Video: 'One of the greatest women in the world'

updated 3/6/2007 5:47:07 PM ET 2007-03-06T22:47:07

This was not the way Leroy Gregory wanted to come home.

Gregory, a chief warrant officer in the U.S. Army, is back in Philadelphia on emergency leave to bury his mother, Cotneita Hanchard, a Jamaican immigrant who was just days away from retiring when she was gunned down on her way home from work last week.

Homicide detectives said the gunman who killed Hanchard, who would have turned 65 on Sunday, and a co-worker, Dwayne Bell, 41, was still at large. Hanchard’s family intends to post a reward.

Leroy Gregory was Hanchard’s youngest son, and he was joined in mourning the loss of his mother by four brothers and sisters and Hanchard’s 17 grandchildren and 10 great-grandchildren.

Gregory learned of the murder a few hours after Hanchard’s body was found in a parking lot in the Mantua section of West Philadelphia. He was serving in Bagram, Afghanistan, when he was told to call his wife in North Carolina.

“She said, ‘Your mom died,’” Gregory told NBC affiliate WCAU-TV. “And I said: ‘My mom died? My mom ain’t sick.’ She said, ‘No, somebody shot your mom.’” 

Bell was a coach for the Mount Airy Banthams Youth Association. He was killed on his birthday, said Earl Morgan, a fellow coach. “It’s tough," Morgan said. "I was kind of blown away. I don’t know what to say.”

A senseless, random act
Police said Bell was giving Hanchard a ride home after their shift at a hotel when they were attacked. Their wallets and IDs were not found at the crime scene, where a similar homicide occurred in December.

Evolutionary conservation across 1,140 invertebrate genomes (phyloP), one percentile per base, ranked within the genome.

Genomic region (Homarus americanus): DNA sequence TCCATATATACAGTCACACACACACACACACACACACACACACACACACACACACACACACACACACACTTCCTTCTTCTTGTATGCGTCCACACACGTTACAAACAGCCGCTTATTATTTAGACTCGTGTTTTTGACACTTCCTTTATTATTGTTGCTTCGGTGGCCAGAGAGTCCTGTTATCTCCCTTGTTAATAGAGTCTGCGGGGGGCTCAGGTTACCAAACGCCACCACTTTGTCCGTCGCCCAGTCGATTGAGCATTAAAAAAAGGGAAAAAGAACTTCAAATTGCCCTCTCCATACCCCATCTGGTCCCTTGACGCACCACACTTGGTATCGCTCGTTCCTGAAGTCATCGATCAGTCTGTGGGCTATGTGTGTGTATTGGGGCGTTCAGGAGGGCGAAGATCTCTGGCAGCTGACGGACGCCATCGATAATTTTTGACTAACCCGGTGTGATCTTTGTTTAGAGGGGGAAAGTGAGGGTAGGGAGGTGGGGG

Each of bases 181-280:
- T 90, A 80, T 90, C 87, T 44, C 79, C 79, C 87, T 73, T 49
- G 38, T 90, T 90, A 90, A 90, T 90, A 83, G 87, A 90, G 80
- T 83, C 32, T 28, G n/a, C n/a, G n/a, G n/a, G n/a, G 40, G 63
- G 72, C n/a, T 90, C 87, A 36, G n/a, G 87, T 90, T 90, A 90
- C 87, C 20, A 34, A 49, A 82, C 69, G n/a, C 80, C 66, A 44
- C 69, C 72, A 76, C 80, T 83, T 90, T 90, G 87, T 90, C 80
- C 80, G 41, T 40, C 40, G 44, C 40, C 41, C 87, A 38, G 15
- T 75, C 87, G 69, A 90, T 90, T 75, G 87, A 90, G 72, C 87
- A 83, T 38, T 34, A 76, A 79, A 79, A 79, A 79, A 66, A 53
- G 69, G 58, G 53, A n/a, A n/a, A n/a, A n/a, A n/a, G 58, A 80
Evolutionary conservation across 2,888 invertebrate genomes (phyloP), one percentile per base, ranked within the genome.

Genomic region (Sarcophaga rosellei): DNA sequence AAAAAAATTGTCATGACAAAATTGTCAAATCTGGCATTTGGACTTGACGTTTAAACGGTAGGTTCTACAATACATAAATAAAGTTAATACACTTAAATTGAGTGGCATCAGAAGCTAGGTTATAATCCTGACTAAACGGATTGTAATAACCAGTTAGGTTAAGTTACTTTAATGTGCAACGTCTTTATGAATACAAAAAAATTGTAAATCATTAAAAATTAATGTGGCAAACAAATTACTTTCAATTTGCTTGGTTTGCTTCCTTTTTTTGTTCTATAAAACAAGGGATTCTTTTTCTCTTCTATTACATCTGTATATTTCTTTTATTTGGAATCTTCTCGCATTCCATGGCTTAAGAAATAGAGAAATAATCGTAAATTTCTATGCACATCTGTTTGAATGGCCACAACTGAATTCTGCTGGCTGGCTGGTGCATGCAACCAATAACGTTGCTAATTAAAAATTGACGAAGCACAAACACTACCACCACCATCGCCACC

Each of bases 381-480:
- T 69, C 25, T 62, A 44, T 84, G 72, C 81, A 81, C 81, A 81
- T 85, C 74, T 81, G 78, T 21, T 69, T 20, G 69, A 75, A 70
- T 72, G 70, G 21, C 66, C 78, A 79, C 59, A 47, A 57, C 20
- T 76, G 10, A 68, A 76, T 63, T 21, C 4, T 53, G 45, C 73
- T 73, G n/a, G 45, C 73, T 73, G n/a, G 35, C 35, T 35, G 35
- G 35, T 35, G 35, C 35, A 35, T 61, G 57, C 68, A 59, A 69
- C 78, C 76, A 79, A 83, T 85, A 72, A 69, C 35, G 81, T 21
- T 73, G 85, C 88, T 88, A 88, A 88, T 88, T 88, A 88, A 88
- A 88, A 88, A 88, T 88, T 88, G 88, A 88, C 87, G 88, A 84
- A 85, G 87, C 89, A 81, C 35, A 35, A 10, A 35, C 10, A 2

It was, it seems, an apparently random act of violence, something Gregory thought he had gotten used to in Afghanistan.

“Just when you thought the war was over there in Afghanistan, the war is back here,” he said. “I mean, I thought the front line was over there, but there is somebody here who decided they were going to take my mom away.”

Gregory said he cannot understand how someone could kill his mother in cold blood.

“Here I am, fighting for freedom. Freedom ain’t free but, golly, not my mom. I tell you what — that’s one of the greatest women in the world, man. Trust me, greatest woman in the world: Five kids almost by herself.

“I’m the last of the five kids. People don’t know how many lives they’ve touched by taking that one life right there.”

The losses to the Hanchard and Bell families left Gregory wondering whether there aren’t bigger problems to solve at home.

“Am I fighting the wrong war over there?” he asked. “Do I need to stay here to fight this war? Do I need to protect the people that I love most?

“I’m trying to protect this country, but I need this country to protect my people, as well.”

Mike Strug is a reporter for NBC affiliate WCAU-TV in Philadelphia. Alex Johnson is a reporter for


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